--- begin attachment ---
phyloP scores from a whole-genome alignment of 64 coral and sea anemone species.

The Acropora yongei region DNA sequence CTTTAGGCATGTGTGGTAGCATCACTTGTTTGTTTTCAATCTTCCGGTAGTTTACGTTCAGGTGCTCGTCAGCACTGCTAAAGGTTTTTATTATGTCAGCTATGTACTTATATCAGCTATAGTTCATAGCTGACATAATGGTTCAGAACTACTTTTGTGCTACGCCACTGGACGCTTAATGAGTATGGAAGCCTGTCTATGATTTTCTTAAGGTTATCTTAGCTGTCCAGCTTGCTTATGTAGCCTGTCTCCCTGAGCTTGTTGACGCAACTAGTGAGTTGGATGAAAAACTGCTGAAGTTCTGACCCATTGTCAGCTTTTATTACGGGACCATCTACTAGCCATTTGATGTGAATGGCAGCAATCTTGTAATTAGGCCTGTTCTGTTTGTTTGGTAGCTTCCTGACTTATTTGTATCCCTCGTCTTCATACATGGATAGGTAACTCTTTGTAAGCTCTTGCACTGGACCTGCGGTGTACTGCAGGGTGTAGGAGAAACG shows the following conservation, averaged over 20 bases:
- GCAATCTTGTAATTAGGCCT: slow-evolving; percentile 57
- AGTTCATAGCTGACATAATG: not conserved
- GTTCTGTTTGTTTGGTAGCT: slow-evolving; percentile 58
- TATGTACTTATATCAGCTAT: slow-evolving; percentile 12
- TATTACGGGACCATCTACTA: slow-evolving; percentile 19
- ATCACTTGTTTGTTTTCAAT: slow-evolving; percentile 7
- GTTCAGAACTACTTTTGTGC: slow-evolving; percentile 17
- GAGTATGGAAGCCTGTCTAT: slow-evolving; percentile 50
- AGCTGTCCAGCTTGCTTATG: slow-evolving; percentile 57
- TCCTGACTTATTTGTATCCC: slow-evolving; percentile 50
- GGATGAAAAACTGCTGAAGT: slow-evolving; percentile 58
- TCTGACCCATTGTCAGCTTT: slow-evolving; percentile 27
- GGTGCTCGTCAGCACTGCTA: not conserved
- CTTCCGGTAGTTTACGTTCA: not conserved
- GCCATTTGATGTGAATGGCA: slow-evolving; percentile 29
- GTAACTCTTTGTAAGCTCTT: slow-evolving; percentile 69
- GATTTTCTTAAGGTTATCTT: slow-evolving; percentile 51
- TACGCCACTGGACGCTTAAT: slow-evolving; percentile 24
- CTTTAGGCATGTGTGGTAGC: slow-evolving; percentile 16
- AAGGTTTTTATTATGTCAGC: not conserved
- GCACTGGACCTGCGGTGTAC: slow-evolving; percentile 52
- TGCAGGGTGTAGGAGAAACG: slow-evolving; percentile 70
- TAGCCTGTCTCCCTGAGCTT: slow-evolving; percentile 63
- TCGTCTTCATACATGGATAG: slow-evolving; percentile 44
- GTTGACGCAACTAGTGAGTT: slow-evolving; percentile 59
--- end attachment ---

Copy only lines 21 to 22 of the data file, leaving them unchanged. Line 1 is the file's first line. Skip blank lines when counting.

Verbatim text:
- CTTTAGGCATGTGTGGTAGC: slow-evolving; percentile 16
- AAGGTTTTTATTATGTCAGC: not conserved